The last 3 posts have talked about specific ways you can monetize yourself: by selling your time and expertise, by selling your expertise directly, and by giving your expertise away. But in actuality, these categories are not so clear-cut, and the applications get a bit messier. So I thought it would be helpful to look at an example of someone trying to plan out a monetization mix.
Jargon Alert: in marketing, a “mix” is the list of things that you’re going to do for a particular purpose. So a product mix is the products you intend to sell; a promotional mix indicates how much of your budget is going towards TV ads, how much towards radio ads, and so on. In this case, a monetization mix is a list of which monetization methods you wish to use, and to what extent you intend to use them.
Case Study: Andrea the Accountant
Andrea is in her mid-20s, with a bachelor’s degree and a few years of work experience. She’s determined that, although jobs have their uses under certain circumstances, she doesn’t want to have a job as a long-term solution; her independent and creative spirit will be happier without a boss, and she feels she can provide more and better value to the world by sharing her expertise directly.
Andrea has an interest in personal finance, and a talent for organization and practicality. Over the last few years she’s done a lot of research on budgeting, investing, and getting out of debt. From what she’s learned, she’s created a few spreadsheets to help keep an eye on her family’s finances. Lately she’s found that she has enough knowledge and information to be able to help others out: she’s taught college friends about debt management techniques, and helped her grandmother create a monthly budget.
Andrea’s Monetization Mix
Sell your time
Although Andrea doesn’t want a job long-term, she has bills to pay right now, and she doesn’t want to have to worry about whether or not her business will be able to support her instantly. She calculates that she needs to bring in $900/month to supplement her husband’s income and keep the family budget running smoothly, so she’s going to get a part-time job while her business is getting started.
She also is going to sell her services as a consultant to anyone who wants help with setting up a budget or making a financial management plan. Because she wants to be affordable to those who need help, and because she doesn’t have a lot of experience as a consultant, she decides to charge $25/hour.
Sell Your Expertise
Andrea’s done a lot of reading about personal finance, and she has noticed that some books on personal finance are too theory-oriented, with not enough information on how to actually use those theories.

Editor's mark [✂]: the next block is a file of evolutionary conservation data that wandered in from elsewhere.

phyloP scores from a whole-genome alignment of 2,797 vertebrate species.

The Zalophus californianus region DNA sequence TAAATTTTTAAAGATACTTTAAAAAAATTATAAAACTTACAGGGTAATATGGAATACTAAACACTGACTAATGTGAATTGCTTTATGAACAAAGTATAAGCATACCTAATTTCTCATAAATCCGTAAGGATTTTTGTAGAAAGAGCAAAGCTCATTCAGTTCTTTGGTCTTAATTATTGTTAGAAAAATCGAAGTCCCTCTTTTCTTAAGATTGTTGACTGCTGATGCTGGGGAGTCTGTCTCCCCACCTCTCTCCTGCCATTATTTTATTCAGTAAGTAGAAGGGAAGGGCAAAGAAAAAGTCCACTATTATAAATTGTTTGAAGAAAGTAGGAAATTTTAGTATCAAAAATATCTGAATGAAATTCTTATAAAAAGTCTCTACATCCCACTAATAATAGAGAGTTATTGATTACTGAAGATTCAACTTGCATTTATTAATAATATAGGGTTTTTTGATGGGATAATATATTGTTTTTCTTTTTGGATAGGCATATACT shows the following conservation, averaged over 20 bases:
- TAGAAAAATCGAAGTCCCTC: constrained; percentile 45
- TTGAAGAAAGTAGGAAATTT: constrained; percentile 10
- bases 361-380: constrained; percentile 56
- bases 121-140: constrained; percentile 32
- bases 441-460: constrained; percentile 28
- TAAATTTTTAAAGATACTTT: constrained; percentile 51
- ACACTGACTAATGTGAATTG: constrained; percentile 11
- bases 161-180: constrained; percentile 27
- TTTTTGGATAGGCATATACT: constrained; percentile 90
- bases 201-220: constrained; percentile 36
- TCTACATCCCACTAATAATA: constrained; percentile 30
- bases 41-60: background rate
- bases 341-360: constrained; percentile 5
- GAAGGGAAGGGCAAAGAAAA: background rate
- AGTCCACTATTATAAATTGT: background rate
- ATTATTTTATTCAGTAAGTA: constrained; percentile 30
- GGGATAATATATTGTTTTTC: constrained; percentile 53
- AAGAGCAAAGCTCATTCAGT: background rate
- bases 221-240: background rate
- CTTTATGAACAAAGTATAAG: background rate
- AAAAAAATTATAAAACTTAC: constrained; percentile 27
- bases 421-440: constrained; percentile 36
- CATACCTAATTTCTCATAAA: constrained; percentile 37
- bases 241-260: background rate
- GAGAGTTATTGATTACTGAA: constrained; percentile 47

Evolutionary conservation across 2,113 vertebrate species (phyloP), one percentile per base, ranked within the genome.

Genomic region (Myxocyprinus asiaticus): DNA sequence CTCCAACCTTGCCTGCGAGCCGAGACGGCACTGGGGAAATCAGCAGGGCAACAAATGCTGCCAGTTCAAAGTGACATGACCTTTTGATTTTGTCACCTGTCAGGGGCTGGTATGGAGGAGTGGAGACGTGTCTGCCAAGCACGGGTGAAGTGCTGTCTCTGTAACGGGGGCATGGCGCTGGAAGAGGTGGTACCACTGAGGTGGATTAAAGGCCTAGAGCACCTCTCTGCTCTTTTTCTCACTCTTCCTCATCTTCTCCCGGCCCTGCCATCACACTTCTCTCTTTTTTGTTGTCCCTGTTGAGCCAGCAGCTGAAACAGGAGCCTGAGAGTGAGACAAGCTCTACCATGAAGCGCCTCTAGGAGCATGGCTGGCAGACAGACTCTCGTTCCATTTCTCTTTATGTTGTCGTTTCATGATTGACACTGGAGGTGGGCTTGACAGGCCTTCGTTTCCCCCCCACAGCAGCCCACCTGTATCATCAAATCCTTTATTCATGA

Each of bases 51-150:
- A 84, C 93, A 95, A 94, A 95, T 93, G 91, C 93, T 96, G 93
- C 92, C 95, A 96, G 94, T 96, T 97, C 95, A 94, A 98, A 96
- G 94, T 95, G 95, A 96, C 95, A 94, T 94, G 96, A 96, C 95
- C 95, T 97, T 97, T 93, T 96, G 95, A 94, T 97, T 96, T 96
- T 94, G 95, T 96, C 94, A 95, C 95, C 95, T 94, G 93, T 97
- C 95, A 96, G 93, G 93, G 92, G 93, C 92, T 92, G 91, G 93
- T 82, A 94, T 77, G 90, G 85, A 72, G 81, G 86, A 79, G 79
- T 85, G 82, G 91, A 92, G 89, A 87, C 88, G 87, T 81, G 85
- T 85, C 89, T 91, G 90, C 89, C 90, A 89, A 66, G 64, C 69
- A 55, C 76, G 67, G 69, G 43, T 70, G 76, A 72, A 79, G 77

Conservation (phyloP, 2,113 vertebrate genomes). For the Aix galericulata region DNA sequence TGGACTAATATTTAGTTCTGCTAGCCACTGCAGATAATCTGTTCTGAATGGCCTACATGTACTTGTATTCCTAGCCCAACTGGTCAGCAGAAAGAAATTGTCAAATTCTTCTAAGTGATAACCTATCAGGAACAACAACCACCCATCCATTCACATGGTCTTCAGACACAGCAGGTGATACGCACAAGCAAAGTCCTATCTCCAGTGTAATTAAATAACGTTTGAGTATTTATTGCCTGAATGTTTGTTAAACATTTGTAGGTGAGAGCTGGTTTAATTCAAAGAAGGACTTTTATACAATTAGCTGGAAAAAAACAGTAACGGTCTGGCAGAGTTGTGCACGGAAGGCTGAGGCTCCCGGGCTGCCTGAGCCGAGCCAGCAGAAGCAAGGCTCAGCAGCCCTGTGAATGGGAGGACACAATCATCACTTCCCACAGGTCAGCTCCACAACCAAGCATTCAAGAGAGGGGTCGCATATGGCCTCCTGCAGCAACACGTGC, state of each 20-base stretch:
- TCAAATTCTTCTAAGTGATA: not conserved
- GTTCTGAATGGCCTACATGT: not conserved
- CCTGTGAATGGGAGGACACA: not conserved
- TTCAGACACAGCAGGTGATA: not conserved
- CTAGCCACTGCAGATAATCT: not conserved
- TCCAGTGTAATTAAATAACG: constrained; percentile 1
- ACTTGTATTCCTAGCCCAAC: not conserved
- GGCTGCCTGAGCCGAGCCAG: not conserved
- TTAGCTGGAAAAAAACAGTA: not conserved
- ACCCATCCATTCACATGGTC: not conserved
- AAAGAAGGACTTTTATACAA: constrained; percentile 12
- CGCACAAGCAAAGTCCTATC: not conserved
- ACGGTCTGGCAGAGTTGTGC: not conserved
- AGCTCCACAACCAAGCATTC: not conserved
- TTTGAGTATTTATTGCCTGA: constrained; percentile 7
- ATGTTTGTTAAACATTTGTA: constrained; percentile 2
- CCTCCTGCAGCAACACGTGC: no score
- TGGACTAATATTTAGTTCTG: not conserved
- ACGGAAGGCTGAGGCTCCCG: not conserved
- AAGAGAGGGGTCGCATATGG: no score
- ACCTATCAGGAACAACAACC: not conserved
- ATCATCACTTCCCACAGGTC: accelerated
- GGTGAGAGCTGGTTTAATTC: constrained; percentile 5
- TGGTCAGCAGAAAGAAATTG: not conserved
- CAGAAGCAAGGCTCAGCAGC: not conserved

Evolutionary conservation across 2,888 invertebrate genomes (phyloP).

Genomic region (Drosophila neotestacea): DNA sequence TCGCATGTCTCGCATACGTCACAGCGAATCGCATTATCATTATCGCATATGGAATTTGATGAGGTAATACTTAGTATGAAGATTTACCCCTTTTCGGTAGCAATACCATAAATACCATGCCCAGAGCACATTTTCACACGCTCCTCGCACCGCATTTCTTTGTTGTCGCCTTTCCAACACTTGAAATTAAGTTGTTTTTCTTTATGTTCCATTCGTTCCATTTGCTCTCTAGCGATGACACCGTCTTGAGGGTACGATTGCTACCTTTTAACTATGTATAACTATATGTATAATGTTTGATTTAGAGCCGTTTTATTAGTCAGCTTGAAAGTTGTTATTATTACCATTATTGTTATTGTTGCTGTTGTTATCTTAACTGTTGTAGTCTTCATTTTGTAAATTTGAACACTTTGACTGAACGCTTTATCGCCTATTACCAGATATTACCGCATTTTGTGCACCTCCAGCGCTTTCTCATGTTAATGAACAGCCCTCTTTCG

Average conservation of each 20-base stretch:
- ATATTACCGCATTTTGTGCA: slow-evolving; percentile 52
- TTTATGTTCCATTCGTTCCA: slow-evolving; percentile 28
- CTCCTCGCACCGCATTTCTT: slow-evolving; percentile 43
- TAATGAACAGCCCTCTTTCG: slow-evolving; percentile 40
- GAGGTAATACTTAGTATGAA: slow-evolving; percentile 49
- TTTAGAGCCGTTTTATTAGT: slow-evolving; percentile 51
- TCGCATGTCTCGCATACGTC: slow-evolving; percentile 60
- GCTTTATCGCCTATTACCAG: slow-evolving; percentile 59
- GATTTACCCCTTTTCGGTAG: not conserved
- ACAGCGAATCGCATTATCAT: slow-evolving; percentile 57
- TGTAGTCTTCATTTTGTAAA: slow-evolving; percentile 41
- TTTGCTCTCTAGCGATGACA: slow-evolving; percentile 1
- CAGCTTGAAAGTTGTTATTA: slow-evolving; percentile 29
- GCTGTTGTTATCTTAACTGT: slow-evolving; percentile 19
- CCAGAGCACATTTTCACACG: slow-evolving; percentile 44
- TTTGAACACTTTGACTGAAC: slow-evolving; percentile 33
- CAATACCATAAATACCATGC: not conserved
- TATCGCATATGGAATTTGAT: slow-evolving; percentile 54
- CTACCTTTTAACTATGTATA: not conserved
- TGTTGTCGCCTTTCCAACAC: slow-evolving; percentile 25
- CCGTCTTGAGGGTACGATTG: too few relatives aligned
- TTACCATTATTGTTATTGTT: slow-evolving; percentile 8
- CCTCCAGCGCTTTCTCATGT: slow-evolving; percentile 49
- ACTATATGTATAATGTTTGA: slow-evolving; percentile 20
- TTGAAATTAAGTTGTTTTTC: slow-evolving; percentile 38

She’s written an e-book with practical tips on how to actually track your expenses and calculate your cash flow. It includes example categories of spending, ideas on how to figure out how much you’re spending in each category, and the equations you need to do the necessary financial calculations. It also includes a link to a spreadsheet that Andrea made, that will do the calculations for you. She plans to sell this ebook, but she hasn’t decided on the price yet.
Share Your Expertise For Free
Andrea still has student loan payments, and remembers how hard it is to manage your money when you’re not sure what to do. So she wants to make sure that she’s providing free resources as well. She’s going to set up a website and a blog, where she can provide information on personal finance, and keep it up-to-date with whatever she finds during the week.
Since the goal is to create a free resource, Andrea doesn’t want to charge for access. Instead, she’ll monetize her website through ads and affiliate programs. Companies that want to reach personal-finance audiences will pay Andrea to advertise on her site (she’ll weed out the ones that she doesn’t want to be associated with). When someone clicks on those ads, Andrea will get paid. Products that are particularly good, Andrea will review and recommend. She’ll set up an affiliate program with those products, and whenever they’re sold, Andrea will get a share of the money.
A Harmonious Mix
Notice that none of Andrea’s monetization methods is operating in isolation, but that they all support each other:
Also notice that Andrea can add other monetization methods as she has time, resources, or desire to do so. As interest grows in her services, she could set up a class on personal finances at the local library or community college. She could start creating a podcast to complement her blog. If she gets enough traffic, a publisher may approach her with a book deal. She might want to make videos on personal finance: she could post them for free on YouTube, and sell them bundled on a DVD for anyone who’s interested. None of these are critical to start right now, but they leave Andrea plenty of room for development in the future.
Summary: Lessons Learned
You don’t have to pick a single method of monetization — in fact, a diversified income stream is better. And your monetization methods will usually work together in mutual support.
This list of options I gave is neither comprehensive nor exclusive. Use my ideas to get ideas of your own, and experiment with what works for you. My goal is not to make you try to fit into my pre-ordained categories, but to give you as many options as possible to express your creativity.